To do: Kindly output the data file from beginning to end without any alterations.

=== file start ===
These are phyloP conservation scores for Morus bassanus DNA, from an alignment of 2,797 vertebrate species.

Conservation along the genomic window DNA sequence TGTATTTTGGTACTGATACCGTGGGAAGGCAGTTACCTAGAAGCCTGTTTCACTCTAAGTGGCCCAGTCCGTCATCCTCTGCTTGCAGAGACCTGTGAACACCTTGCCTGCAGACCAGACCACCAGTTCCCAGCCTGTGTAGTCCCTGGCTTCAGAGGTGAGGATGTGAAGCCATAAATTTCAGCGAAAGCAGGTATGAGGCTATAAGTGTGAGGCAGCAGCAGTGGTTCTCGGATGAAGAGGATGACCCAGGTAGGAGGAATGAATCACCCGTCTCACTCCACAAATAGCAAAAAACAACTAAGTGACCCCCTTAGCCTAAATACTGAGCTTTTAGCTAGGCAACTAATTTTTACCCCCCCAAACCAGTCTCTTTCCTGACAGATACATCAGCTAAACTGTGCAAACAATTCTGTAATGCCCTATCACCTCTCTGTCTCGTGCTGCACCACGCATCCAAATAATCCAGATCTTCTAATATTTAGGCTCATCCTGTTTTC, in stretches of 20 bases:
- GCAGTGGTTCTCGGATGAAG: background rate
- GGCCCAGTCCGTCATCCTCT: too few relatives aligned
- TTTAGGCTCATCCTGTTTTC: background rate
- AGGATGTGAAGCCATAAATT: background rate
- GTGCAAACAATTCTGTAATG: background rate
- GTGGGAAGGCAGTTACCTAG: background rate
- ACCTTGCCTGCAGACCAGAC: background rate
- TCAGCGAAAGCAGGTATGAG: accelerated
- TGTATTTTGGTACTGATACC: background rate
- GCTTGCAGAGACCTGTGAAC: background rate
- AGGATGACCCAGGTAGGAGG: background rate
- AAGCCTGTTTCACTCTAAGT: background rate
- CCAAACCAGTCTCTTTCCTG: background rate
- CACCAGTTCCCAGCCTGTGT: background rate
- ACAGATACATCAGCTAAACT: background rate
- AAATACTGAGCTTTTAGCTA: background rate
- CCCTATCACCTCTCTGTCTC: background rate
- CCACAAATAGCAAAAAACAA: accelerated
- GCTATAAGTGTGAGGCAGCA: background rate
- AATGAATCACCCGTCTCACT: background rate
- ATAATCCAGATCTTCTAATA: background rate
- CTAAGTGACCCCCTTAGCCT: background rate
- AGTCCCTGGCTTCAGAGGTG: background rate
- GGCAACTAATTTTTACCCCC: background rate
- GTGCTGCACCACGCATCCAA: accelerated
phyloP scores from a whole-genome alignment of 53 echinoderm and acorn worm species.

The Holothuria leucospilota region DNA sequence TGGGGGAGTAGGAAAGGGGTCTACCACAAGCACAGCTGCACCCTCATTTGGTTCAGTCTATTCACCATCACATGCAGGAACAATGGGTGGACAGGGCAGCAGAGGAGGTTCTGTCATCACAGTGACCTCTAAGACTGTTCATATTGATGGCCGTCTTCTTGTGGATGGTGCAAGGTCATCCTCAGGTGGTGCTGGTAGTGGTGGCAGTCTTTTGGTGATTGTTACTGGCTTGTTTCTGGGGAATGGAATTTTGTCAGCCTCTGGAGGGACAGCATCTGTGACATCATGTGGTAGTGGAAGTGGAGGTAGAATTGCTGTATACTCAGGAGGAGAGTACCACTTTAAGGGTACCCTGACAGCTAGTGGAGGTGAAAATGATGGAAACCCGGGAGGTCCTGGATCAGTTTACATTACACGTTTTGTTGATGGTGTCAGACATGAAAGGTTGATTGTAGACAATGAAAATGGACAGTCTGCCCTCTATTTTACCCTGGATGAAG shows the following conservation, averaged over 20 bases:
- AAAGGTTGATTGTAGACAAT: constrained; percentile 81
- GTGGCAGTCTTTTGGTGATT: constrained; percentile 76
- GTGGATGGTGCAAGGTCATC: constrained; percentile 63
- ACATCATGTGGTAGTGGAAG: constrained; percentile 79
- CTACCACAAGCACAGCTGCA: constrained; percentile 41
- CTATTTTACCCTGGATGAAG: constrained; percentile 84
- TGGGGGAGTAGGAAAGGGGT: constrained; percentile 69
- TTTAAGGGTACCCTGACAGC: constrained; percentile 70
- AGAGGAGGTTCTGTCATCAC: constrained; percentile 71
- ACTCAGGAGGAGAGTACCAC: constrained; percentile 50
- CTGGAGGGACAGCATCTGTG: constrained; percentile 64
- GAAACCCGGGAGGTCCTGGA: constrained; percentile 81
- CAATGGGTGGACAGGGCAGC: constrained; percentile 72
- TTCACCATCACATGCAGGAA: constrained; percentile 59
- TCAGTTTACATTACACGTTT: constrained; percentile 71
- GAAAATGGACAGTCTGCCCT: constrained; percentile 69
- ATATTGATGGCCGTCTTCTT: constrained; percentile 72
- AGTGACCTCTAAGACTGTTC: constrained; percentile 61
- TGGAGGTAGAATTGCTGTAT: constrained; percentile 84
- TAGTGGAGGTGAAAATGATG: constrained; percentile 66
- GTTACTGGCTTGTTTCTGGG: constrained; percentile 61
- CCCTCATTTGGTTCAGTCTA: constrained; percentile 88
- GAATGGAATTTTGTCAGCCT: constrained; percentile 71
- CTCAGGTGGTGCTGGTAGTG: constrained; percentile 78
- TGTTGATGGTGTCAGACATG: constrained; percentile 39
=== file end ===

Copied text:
These are phyloP conservation scores for Morus bassanus DNA, from an alignment of 2,797 vertebrate species.

Conservation along the genomic window DNA sequence TGTATTTTGGTACTGATACCGTGGGAAGGCAGTTACCTAGAAGCCTGTTTCACTCTAAGTGGCCCAGTCCGTCATCCTCTGCTTGCAGAGACCTGTGAACACCTTGCCTGCAGACCAGACCACCAGTTCCCAGCCTGTGTAGTCCCTGGCTTCAGAGGTGAGGATGTGAAGCCATAAATTTCAGCGAAAGCAGGTATGAGGCTATAAGTGTGAGGCAGCAGCAGTGGTTCTCGGATGAAGAGGATGACCCAGGTAGGAGGAATGAATCACCCGTCTCACTCCACAAATAGCAAAAAACAACTAAGTGACCCCCTTAGCCTAAATACTGAGCTTTTAGCTAGGCAACTAATTTTTACCCCCCCAAACCAGTCTCTTTCCTGACAGATACATCAGCTAAACTGTGCAAACAATTCTGTAATGCCCTATCACCTCTCTGTCTCGTGCTGCACCACGCATCCAAATAATCCAGATCTTCTAATATTTAGGCTCATCCTGTTTTC, in stretches of 20 bases:
- GCAGTGGTTCTCGGATGAAG: background rate
- GGCCCAGTCCGTCATCCTCT: too few relatives aligned
- TTTAGGCTCATCCTGTTTTC: background rate
- AGGATGTGAAGCCATAAATT: background rate
- GTGCAAACAATTCTGTAATG: background rate
- GTGGGAAGGCAGTTACCTAG: background rate
- ACCTTGCCTGCAGACCAGAC: background rate
- TCAGCGAAAGCAGGTATGAG: accelerated
- TGTATTTTGGTACTGATACC: background rate
- GCTTGCAGAGACCTGTGAAC: background rate
- AGGATGACCCAGGTAGGAGG: background rate
- AAGCCTGTTTCACTCTAAGT: background rate
- CCAAACCAGTCTCTTTCCTG: background rate
- CACCAGTTCCCAGCCTGTGT: background rate
- ACAGATACATCAGCTAAACT: background rate
- AAATACTGAGCTTTTAGCTA: background rate
- CCCTATCACCTCTCTGTCTC: background rate
- CCACAAATAGCAAAAAACAA: accelerated
- GCTATAAGTGTGAGGCAGCA: background rate
- AATGAATCACCCGTCTCACT: background rate
- ATAATCCAGATCTTCTAATA: background rate
- CTAAGTGACCCCCTTAGCCT: background rate
- AGTCCCTGGCTTCAGAGGTG: background rate
- GGCAACTAATTTTTACCCCC: background rate
- GTGCTGCACCACGCATCCAA: accelerated
phyloP scores from a whole-genome alignment of 53 echinoderm and acorn worm species.

The Holothuria leucospilota region DNA sequence TGGGGGAGTAGGAAAGGGGTCTACCACAAGCACAGCTGCACCCTCATTTGGTTCAGTCTATTCACCATCACATGCAGGAACAATGGGTGGACAGGGCAGCAGAGGAGGTTCTGTCATCACAGTGACCTCTAAGACTGTTCATATTGATGGCCGTCTTCTTGTGGATGGTGCAAGGTCATCCTCAGGTGGTGCTGGTAGTGGTGGCAGTCTTTTGGTGATTGTTACTGGCTTGTTTCTGGGGAATGGAATTTTGTCAGCCTCTGGAGGGACAGCATCTGTGACATCATGTGGTAGTGGAAGTGGAGGTAGAATTGCTGTATACTCAGGAGGAGAGTACCACTTTAAGGGTACCCTGACAGCTAGTGGAGGTGAAAATGATGGAAACCCGGGAGGTCCTGGATCAGTTTACATTACACGTTTTGTTGATGGTGTCAGACATGAAAGGTTGATTGTAGACAATGAAAATGGACAGTCTGCCCTCTATTTTACCCTGGATGAAG shows the following conservation, averaged over 20 bases:
- AAAGGTTGATTGTAGACAAT: constrained; percentile 81
- GTGGCAGTCTTTTGGTGATT: constrained; percentile 76
- GTGGATGGTGCAAGGTCATC: constrained; percentile 63
- ACATCATGTGGTAGTGGAAG: constrained; percentile 79
- CTACCACAAGCACAGCTGCA: constrained; percentile 41
- CTATTTTACCCTGGATGAAG: constrained; percentile 84
- TGGGGGAGTAGGAAAGGGGT: constrained; percentile 69
- TTTAAGGGTACCCTGACAGC: constrained; percentile 70
- AGAGGAGGTTCTGTCATCAC: constrained; percentile 71
- ACTCAGGAGGAGAGTACCAC: constrained; percentile 50
- CTGGAGGGACAGCATCTGTG: constrained; percentile 64
- GAAACCCGGGAGGTCCTGGA: constrained; percentile 81
- CAATGGGTGGACAGGGCAGC: constrained; percentile 72
- TTCACCATCACATGCAGGAA: constrained; percentile 59
- TCAGTTTACATTACACGTTT: constrained; percentile 71
- GAAAATGGACAGTCTGCCCT: constrained; percentile 69
- ATATTGATGGCCGTCTTCTT: constrained; percentile 72
- AGTGACCTCTAAGACTGTTC: constrained; percentile 61
- TGGAGGTAGAATTGCTGTAT: constrained; percentile 84
- TAGTGGAGGTGAAAATGATG: constrained; percentile 66
- GTTACTGGCTTGTTTCTGGG: constrained; percentile 61
- CCCTCATTTGGTTCAGTCTA: constrained; percentile 88
- GAATGGAATTTTGTCAGCCT: constrained; percentile 71
- CTCAGGTGGTGCTGGTAGTG: constrained; percentile 78
- TGTTGATGGTGTCAGACATG: constrained; percentile 39